From the insurance policy it is impossible to blind up to 6 types of this policy itself.

          Since the conversation went in this direction, it is impossible to create anything from the insurance policy.
          This is not dough, and not clay, but a piece of paper. Or a record in the database.
  • Undecim 24 March 2020 18: 59 New
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    In total, 6 types of interchangeable shafts and modules were developed, which were enough to assemble 6 configurations. The following types of small arms were received at the exit:
    Let me correct the author. There were three trunks.

    A machine-gun barrel (position 2) was used for four varians - both light machine guns, an easel machine gun and an aircraft machine gun.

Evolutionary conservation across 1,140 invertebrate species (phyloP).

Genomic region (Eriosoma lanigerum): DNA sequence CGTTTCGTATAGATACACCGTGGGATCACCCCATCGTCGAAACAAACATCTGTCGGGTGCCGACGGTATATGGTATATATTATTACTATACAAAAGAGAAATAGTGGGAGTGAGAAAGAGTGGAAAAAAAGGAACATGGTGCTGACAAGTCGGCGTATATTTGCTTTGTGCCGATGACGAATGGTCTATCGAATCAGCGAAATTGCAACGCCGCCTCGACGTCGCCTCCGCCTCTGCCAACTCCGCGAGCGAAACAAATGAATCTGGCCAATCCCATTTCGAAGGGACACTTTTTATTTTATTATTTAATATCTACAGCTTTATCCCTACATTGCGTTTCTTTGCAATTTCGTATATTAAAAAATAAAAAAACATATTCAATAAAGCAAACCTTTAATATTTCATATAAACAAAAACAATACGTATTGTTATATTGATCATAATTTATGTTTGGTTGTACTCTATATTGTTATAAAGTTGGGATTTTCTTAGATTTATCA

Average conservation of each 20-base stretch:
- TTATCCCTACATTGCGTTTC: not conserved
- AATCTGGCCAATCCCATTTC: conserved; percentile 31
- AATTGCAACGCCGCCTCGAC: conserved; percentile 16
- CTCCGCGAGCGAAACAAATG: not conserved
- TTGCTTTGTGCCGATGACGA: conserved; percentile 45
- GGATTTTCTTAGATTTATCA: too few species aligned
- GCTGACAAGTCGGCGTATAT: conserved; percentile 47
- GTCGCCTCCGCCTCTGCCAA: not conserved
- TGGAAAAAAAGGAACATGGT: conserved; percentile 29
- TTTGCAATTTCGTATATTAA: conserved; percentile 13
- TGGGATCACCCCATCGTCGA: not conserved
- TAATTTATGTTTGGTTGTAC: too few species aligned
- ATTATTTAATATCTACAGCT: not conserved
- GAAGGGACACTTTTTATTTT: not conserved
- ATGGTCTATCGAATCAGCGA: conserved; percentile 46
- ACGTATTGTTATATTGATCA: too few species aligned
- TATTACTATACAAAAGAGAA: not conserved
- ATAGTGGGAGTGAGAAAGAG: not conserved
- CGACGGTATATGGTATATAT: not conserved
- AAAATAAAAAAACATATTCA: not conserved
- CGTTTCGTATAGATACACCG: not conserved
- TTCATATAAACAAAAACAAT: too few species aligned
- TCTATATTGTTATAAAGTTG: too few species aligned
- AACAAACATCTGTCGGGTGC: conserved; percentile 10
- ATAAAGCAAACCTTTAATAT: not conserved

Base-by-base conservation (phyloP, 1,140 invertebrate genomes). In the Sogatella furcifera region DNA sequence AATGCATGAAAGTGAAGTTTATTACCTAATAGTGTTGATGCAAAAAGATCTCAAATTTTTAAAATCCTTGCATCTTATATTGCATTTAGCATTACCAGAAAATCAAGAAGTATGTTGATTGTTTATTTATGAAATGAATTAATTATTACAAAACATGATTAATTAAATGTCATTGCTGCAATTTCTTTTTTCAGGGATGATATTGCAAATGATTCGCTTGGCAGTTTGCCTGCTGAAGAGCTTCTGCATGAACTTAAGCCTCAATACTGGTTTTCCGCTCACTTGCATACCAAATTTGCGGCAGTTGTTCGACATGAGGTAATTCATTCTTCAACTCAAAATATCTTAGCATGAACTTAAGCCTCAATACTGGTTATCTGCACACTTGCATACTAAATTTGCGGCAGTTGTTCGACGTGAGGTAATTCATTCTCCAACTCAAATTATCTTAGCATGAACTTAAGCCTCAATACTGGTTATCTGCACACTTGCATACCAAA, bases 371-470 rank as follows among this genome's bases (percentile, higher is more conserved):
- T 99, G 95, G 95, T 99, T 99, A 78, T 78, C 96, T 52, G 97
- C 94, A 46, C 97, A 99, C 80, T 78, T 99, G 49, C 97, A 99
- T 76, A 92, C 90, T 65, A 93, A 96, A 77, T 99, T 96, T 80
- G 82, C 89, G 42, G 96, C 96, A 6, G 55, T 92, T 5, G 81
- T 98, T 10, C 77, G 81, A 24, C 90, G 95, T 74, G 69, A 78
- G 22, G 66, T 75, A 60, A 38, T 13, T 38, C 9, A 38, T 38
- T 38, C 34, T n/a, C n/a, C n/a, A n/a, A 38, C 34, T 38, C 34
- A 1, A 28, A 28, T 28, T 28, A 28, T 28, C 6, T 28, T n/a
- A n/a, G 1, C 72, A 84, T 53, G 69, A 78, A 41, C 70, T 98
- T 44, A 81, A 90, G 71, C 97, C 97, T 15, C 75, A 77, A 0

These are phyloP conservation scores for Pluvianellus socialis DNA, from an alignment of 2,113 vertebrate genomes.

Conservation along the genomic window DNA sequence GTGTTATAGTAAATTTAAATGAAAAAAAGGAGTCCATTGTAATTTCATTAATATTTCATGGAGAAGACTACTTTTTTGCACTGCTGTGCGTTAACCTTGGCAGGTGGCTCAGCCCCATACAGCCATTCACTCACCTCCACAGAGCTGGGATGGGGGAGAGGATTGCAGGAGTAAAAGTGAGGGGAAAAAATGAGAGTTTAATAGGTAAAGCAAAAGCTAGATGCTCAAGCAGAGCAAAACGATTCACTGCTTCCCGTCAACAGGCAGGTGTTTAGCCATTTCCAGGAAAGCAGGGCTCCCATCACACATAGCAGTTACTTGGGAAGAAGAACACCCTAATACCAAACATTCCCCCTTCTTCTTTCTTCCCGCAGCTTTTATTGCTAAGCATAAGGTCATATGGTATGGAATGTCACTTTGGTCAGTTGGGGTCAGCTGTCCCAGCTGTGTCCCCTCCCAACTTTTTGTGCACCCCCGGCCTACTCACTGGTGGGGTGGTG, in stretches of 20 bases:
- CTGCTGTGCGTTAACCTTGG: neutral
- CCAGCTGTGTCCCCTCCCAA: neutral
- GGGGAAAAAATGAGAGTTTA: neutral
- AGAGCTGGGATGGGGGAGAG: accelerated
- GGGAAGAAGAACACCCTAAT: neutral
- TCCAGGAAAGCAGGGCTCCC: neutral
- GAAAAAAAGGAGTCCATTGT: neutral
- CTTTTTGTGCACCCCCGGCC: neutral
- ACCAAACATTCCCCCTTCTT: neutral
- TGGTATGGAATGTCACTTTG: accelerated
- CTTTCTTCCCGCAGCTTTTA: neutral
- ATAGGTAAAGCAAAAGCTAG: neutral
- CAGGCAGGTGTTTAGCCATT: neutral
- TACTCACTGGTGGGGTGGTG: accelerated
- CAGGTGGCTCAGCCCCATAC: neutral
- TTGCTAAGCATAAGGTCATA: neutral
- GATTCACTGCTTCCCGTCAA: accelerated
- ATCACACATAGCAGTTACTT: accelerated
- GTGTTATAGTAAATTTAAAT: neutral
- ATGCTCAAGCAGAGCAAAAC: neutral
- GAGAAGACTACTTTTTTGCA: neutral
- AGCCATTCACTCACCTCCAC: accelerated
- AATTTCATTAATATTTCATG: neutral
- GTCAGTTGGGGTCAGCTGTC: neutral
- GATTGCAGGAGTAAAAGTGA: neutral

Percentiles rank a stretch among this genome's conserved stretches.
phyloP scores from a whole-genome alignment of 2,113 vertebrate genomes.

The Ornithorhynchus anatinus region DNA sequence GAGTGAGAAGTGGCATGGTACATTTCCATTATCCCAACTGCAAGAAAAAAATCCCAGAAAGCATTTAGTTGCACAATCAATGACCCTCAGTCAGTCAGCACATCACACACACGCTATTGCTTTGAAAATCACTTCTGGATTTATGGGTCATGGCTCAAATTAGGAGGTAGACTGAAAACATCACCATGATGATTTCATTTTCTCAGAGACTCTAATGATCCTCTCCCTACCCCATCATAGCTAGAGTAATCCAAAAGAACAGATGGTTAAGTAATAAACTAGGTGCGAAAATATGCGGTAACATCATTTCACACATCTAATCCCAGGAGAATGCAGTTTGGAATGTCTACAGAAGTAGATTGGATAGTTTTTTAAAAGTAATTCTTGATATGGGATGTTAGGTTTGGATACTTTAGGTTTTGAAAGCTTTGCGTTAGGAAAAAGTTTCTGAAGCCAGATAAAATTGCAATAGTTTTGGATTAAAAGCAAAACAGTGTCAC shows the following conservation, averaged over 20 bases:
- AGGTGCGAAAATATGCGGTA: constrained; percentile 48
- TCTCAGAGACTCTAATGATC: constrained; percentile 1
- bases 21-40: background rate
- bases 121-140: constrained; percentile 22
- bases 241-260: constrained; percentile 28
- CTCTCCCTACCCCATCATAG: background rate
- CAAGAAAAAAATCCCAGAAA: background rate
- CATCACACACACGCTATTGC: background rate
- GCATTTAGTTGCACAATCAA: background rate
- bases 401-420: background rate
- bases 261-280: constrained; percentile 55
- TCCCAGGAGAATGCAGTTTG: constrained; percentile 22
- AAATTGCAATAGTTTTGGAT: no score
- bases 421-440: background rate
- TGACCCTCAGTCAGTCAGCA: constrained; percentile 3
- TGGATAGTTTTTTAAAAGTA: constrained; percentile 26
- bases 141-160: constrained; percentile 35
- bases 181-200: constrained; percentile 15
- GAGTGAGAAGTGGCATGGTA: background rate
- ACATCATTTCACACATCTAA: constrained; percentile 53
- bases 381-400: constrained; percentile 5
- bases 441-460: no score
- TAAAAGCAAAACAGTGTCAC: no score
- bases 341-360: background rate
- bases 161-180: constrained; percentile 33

For the assault rifle, the barrel was used position 14, for the carbine - position 15.
    1. Undecim 24 March 2020 19: 05 New
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      A table of assembly options for the kit shown in the previous photo.
      1. Undecim 24 March 2020 19: 24 New
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        And one more fundamental error made by the author.
        Another feature of the Stoner system is the barrel locking assembly, namely the bolt group of a special design. Like the shutter box, the shutter also has the ability to work in 2 positions. That is, the shutter can also be called a “shifter”. In one position it works in the “Free shutter” mode, and in the second (inverted position) it works in the “Rotary shutter” mode. That is, the barrel is locked by turning the shutter. In our time, such a node would be called a hybrid.
        There is no "free shutter" mode in the specified weapon. The phrase "weapon fires from the open-bolt" means that the firing is from the "open shutter".